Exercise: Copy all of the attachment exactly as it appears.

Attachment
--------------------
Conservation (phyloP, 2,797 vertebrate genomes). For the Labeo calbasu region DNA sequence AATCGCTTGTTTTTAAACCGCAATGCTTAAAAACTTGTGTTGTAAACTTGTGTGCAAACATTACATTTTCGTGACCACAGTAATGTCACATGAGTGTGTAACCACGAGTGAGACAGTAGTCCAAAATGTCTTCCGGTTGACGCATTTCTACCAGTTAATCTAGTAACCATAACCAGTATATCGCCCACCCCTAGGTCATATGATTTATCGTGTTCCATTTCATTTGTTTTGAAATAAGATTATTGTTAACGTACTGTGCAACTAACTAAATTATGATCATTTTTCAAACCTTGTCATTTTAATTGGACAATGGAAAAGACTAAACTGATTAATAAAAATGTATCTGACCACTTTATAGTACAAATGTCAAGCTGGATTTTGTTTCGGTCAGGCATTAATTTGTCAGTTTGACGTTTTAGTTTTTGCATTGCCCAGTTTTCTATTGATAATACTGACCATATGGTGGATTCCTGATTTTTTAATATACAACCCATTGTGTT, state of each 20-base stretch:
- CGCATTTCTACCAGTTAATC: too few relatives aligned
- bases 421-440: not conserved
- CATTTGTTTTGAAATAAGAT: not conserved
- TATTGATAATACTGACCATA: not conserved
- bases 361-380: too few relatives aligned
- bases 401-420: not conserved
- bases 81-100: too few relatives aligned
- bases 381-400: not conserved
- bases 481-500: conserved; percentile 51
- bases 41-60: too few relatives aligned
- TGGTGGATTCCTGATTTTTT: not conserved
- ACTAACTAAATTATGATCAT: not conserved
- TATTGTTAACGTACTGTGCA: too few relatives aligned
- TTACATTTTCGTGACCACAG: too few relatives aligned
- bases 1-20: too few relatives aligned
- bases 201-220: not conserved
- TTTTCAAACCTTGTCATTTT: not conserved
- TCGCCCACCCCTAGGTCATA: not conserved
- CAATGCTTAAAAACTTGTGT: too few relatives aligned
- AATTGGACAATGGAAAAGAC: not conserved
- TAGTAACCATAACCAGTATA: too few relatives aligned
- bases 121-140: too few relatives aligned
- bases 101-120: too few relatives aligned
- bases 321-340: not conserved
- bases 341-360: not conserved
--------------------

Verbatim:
Conservation (phyloP, 2,797 vertebrate genomes). For the Labeo calbasu region DNA sequence AATCGCTTGTTTTTAAACCGCAATGCTTAAAAACTTGTGTTGTAAACTTGTGTGCAAACATTACATTTTCGTGACCACAGTAATGTCACATGAGTGTGTAACCACGAGTGAGACAGTAGTCCAAAATGTCTTCCGGTTGACGCATTTCTACCAGTTAATCTAGTAACCATAACCAGTATATCGCCCACCCCTAGGTCATATGATTTATCGTGTTCCATTTCATTTGTTTTGAAATAAGATTATTGTTAACGTACTGTGCAACTAACTAAATTATGATCATTTTTCAAACCTTGTCATTTTAATTGGACAATGGAAAAGACTAAACTGATTAATAAAAATGTATCTGACCACTTTATAGTACAAATGTCAAGCTGGATTTTGTTTCGGTCAGGCATTAATTTGTCAGTTTGACGTTTTAGTTTTTGCATTGCCCAGTTTTCTATTGATAATACTGACCATATGGTGGATTCCTGATTTTTTAATATACAACCCATTGTGTT, state of each 20-base stretch:
- CGCATTTCTACCAGTTAATC: too few relatives aligned
- bases 421-440: not conserved
- CATTTGTTTTGAAATAAGAT: not conserved
- TATTGATAATACTGACCATA: not conserved
- bases 361-380: too few relatives aligned
- bases 401-420: not conserved
- bases 81-100: too few relatives aligned
- bases 381-400: not conserved
- bases 481-500: conserved; percentile 51
- bases 41-60: too few relatives aligned
- TGGTGGATTCCTGATTTTTT: not conserved
- ACTAACTAAATTATGATCAT: not conserved
- TATTGTTAACGTACTGTGCA: too few relatives aligned
- TTACATTTTCGTGACCACAG: too few relatives aligned
- bases 1-20: too few relatives aligned
- bases 201-220: not conserved
- TTTTCAAACCTTGTCATTTT: not conserved
- TCGCCCACCCCTAGGTCATA: not conserved
- CAATGCTTAAAAACTTGTGT: too few relatives aligned
- AATTGGACAATGGAAAAGAC: not conserved
- TAGTAACCATAACCAGTATA: too few relatives aligned
- bases 121-140: too few relatives aligned
- bases 101-120: too few relatives aligned
- bases 321-340: not conserved
- bases 341-360: not conserved